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ACLU Sues US Bishops Over Catholic Hospital Ethics

Tuesday, 03 Dec 2013 11:49 AM

By Lisa Barron

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A wave of mergers between Catholic and secular hospital systems is raising questions about whether ethical guidelines for Roman Catholic hospitals are to blame for negligent care of pregnant women.

The issue is at the center of a lawsuit filed by the American Civil Liberties Union against the U.S. Conference of Catholic Bishops in U.S. District Court in Michigan late last week, reports The Washington Post.

The lawsuit argues that the bishops' religious directives banning discussion or performance of abortions are responsible for negligent care of patients such as Michigan woman Tamesha Means, who filed the suit.

Means was 18 weeks pregnant in 2010 when her water broke and a friend drove her to the nearest hospital, Mercy Health Partners, a Catholic hospital in rural Muskegon.

According to the suit, despite the fact that Means was in severe pain, she was not told that "the safest treatment option was to induce labor and terminate the pregnancy" because the hospital was following the edicts of the conference.

"I told them, 'I need you guys to help me.' They told me there was nothing they could do," Means, then 27 and the mother of two, told the Post.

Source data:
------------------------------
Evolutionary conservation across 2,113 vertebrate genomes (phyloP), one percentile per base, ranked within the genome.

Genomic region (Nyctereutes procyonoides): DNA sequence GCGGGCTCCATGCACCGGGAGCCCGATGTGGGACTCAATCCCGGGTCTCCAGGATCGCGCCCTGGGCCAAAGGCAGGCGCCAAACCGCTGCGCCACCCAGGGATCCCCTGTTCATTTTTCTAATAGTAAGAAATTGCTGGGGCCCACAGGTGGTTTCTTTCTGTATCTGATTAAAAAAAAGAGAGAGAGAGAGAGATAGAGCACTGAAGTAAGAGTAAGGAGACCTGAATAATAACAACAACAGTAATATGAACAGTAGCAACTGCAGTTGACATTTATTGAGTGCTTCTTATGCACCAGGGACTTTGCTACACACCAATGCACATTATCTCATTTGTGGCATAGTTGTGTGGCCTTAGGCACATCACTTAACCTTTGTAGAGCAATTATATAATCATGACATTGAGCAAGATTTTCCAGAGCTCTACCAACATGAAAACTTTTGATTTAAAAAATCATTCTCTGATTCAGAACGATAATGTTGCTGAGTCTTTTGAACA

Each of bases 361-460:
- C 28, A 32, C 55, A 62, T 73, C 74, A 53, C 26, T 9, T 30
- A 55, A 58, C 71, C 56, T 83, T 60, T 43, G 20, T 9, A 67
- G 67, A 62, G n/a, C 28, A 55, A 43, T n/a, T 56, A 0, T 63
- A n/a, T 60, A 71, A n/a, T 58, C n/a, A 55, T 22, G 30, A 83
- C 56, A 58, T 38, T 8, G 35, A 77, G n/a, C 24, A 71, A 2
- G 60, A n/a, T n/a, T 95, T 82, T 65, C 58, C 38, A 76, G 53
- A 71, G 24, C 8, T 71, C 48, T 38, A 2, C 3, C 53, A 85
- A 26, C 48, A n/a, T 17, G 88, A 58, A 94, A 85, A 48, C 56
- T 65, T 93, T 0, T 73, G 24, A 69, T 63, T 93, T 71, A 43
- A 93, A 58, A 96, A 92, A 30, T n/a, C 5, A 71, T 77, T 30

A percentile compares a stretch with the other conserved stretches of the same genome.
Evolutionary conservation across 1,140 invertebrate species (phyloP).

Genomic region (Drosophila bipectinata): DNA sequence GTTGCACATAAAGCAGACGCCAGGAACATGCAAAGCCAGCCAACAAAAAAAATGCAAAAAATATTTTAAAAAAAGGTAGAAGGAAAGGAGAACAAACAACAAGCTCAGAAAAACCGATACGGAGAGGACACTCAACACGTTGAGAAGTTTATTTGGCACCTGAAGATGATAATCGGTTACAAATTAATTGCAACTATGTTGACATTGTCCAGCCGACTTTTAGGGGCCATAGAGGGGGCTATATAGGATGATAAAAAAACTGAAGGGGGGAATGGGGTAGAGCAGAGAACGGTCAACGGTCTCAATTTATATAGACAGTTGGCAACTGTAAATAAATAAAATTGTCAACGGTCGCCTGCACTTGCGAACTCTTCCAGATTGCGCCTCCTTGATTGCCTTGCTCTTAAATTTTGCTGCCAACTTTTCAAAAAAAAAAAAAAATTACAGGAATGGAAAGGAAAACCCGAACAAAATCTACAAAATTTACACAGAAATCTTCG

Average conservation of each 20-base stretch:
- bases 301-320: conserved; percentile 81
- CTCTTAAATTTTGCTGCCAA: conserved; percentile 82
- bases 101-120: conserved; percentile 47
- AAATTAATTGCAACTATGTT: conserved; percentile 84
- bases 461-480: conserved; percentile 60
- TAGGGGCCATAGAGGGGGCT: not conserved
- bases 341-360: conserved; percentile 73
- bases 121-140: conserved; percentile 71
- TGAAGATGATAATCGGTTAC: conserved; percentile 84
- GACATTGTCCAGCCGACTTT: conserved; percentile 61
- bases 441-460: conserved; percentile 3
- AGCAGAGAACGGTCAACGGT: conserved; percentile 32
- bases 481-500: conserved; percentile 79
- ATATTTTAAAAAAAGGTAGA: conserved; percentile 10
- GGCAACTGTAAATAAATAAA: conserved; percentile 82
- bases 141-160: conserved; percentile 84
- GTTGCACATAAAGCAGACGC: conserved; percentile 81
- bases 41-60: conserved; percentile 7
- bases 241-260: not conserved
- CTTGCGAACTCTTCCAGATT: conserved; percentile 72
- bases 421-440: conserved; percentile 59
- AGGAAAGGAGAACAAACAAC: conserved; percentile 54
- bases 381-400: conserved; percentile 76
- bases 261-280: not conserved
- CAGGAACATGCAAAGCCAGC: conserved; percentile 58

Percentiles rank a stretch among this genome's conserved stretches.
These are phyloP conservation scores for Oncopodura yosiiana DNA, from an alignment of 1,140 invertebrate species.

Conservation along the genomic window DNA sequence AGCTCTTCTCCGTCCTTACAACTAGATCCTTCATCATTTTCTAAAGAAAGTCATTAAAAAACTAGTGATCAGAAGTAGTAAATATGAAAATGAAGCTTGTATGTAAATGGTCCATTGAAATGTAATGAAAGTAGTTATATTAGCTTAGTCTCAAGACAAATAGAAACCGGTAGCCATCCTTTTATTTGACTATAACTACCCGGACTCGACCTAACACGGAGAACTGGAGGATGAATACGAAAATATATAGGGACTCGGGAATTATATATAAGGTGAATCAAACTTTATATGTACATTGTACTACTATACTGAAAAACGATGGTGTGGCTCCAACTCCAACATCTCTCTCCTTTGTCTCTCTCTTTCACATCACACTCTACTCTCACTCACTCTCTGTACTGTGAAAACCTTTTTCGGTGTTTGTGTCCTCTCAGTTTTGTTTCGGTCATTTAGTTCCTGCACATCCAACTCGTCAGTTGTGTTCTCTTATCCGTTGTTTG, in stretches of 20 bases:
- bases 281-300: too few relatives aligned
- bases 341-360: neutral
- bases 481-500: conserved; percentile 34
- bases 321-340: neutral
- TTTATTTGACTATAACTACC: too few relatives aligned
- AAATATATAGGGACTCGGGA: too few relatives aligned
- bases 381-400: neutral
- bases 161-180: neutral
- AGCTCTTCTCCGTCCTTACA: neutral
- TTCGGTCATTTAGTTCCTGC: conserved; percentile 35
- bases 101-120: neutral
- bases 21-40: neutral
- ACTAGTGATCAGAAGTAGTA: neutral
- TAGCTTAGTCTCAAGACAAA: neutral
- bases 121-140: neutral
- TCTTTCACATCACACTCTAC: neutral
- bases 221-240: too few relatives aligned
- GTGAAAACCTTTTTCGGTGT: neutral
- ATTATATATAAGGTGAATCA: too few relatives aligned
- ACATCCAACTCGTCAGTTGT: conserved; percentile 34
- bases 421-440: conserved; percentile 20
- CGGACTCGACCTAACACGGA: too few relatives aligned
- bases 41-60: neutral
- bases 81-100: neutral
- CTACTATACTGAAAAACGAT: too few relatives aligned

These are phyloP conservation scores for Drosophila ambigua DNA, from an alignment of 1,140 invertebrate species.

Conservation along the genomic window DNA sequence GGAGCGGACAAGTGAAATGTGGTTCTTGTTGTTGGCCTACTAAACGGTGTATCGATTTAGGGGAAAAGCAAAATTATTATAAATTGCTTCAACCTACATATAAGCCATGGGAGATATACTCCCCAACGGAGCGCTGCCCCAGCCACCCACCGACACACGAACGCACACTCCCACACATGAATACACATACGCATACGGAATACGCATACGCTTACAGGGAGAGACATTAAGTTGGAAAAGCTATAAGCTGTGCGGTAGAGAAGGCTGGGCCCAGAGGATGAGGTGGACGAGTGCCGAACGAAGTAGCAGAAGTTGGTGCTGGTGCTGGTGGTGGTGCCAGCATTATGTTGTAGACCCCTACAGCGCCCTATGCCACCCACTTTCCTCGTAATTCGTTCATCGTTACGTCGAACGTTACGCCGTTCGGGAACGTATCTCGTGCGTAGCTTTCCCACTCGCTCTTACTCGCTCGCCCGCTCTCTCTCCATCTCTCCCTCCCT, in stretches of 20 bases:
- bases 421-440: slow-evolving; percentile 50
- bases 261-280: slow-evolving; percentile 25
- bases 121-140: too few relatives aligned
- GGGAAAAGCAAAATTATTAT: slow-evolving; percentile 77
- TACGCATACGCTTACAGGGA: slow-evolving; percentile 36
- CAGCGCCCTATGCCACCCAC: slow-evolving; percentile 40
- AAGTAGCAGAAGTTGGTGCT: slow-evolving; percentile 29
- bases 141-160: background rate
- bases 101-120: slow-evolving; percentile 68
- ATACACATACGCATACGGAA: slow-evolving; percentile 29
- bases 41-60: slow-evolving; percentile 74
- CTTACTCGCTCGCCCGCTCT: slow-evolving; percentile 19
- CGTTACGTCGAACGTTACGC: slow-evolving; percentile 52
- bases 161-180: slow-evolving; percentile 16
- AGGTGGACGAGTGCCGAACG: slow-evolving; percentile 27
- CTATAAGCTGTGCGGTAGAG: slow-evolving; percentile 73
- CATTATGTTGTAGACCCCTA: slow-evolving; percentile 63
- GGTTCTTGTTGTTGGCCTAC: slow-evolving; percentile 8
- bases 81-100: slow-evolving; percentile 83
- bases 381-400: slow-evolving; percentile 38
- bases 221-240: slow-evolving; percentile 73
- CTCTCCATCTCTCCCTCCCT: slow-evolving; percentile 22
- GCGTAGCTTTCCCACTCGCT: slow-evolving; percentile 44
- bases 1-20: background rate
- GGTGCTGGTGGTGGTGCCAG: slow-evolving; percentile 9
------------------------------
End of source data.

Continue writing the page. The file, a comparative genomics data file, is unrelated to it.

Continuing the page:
After her second discharge, Means said, she returned to the hospital and gave birth, but her baby died less than three hours later.

The ACLU said the pathology report found Means had infections that can result in infertility or other damage and that she "suffered severe, unnecessary, and foreseeable physical and emotional pain."

"As the number of Catholic hospitals increases, we're highlighting the way they can constrain care," Louise Melling, ACLU deputy legal director, explained to the newspaper.

"The suit is significant in that it's calling attention to what is happening at these hospitals. In some instances, the directives are governing care rather than medical guidelines," she said.

A study conducted last year by the American Journal of Obstetrics and Gynecology
found that more than half of obstetricians practicing in Catholic hospitals said they had had a conflict over religious policies.

"The most concerning conflicts I've heard about tend to revolve around restrictions on sterilization and obstetric complications," Lori Freedman, a medical sociologist and author of a recent report published in the American Journal of Bioethics Primary Research, told the Post. "In a non-Catholic hospital you would talk about various options — if you want to miscarry naturally, induce labor, or do you want us to do a surgical removal."

The conference's "Ethical and Religious Directives for Catholic Health Care Services" bars abortion and other procedures that contradict Catholic doctrine, but each bishop can interpret the directives in his own diocese, reports The Associated Press.

University of Illinois Professor Robin Fretwell Wilson, who specializes in family and health law, told The AP that outcome of the lawsuit would depend partly on whether it can prove the conference of bishops had direct control in this case or in other Catholic hospitals.

"It's so many layers removed," she said, that she has "a difficult time buying" that the bishops' conference is legally responsible.

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